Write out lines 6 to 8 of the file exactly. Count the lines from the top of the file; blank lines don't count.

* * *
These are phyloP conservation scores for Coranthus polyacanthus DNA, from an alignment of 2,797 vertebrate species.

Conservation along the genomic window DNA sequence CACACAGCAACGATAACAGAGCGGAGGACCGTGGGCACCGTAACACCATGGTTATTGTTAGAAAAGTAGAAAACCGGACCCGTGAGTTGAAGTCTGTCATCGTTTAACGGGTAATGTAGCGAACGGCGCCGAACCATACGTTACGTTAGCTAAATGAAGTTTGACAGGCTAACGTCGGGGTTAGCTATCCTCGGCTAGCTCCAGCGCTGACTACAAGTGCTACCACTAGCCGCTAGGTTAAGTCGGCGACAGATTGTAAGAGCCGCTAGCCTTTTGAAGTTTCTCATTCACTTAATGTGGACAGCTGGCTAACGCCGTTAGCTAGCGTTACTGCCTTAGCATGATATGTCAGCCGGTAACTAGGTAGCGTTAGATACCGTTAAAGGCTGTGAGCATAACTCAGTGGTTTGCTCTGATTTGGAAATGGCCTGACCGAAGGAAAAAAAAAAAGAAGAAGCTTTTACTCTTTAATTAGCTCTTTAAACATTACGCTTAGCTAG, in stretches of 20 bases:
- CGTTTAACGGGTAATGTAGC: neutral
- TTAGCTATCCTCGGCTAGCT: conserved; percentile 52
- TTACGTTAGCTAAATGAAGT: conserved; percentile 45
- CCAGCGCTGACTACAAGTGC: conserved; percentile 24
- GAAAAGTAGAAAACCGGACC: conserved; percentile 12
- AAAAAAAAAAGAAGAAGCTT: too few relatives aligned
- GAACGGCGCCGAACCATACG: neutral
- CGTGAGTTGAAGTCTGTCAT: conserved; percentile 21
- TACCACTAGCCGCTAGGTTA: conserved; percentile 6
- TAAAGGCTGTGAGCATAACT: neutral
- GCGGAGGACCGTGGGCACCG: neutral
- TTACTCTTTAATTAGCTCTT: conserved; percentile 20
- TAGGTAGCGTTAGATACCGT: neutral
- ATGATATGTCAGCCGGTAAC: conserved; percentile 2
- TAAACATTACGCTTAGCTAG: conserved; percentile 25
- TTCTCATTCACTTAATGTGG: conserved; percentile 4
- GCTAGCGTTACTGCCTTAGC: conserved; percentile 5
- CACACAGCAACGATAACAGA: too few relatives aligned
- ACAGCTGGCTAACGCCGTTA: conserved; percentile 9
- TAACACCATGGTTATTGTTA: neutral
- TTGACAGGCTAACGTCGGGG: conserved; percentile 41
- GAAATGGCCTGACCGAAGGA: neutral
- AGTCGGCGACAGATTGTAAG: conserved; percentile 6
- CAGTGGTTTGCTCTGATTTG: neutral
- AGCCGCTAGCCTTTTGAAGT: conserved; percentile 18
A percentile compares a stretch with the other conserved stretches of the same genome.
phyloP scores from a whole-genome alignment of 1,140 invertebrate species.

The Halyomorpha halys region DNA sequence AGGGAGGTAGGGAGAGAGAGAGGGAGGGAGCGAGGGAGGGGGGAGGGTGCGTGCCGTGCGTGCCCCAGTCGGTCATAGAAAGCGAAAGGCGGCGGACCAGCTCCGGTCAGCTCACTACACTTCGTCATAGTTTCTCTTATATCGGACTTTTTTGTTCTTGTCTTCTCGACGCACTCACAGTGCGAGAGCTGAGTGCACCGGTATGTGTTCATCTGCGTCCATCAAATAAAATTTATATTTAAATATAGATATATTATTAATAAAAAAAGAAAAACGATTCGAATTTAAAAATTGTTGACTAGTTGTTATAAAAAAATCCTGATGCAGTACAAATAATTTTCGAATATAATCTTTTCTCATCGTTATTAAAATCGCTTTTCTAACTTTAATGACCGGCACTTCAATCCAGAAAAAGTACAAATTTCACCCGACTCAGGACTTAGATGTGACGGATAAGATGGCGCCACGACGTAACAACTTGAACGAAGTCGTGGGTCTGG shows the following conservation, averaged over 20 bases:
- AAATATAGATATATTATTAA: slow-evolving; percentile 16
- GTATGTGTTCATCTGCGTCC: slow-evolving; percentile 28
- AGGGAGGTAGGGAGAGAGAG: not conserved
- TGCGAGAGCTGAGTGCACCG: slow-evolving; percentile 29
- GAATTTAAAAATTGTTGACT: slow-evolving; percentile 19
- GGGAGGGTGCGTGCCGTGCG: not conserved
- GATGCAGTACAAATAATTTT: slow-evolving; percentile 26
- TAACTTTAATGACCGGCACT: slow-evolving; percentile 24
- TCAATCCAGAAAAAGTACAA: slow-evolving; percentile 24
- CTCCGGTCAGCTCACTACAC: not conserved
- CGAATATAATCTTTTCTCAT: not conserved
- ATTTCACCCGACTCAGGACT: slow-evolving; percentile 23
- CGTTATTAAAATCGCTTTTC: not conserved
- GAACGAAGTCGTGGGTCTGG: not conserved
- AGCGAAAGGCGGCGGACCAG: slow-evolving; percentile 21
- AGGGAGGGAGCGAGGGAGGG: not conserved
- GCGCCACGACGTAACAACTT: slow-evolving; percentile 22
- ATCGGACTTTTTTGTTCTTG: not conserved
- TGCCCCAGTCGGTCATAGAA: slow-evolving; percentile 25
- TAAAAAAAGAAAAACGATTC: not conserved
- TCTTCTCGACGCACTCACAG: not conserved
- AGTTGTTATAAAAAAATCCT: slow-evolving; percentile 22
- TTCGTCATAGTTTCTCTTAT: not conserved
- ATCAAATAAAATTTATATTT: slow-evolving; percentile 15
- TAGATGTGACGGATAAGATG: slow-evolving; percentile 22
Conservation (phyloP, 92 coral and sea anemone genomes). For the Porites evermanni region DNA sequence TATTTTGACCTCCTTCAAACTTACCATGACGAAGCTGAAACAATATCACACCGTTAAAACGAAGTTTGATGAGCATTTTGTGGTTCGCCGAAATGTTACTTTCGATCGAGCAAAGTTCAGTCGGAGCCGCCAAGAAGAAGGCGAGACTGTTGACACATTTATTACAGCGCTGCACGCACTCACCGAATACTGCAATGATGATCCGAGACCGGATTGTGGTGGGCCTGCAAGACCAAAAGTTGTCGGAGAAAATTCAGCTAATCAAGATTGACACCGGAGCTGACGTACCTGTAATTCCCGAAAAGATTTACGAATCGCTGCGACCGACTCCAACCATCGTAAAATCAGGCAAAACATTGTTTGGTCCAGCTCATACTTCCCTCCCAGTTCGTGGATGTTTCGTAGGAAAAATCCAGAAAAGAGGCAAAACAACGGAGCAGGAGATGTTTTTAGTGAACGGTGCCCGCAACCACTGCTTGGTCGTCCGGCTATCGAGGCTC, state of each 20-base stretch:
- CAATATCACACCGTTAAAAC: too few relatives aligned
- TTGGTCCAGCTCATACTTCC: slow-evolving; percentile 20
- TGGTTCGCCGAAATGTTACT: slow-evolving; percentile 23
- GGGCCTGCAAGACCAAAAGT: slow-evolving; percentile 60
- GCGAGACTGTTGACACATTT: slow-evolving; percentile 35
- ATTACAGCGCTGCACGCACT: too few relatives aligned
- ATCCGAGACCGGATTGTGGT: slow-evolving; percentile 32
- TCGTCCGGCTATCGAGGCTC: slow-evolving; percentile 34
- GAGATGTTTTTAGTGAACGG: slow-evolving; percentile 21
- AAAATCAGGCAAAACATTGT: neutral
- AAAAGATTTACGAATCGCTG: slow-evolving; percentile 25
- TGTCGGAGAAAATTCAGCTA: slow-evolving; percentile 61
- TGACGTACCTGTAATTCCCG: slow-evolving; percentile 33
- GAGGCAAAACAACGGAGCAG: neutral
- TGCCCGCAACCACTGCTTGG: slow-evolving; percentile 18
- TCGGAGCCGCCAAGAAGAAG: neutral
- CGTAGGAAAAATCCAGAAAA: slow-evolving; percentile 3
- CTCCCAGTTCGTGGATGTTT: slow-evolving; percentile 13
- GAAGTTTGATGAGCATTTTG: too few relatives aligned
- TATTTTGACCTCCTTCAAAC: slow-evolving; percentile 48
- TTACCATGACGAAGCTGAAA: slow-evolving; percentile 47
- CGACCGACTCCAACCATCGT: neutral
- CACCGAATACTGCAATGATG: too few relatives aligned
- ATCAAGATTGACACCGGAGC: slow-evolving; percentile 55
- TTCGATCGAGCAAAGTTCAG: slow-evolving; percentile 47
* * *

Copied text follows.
- CCAGCGCTGACTACAAGTGC: conserved; percentile 24
- GAAAAGTAGAAAACCGGACC: conserved; percentile 12
- AAAAAAAAAAGAAGAAGCTT: too few relatives aligned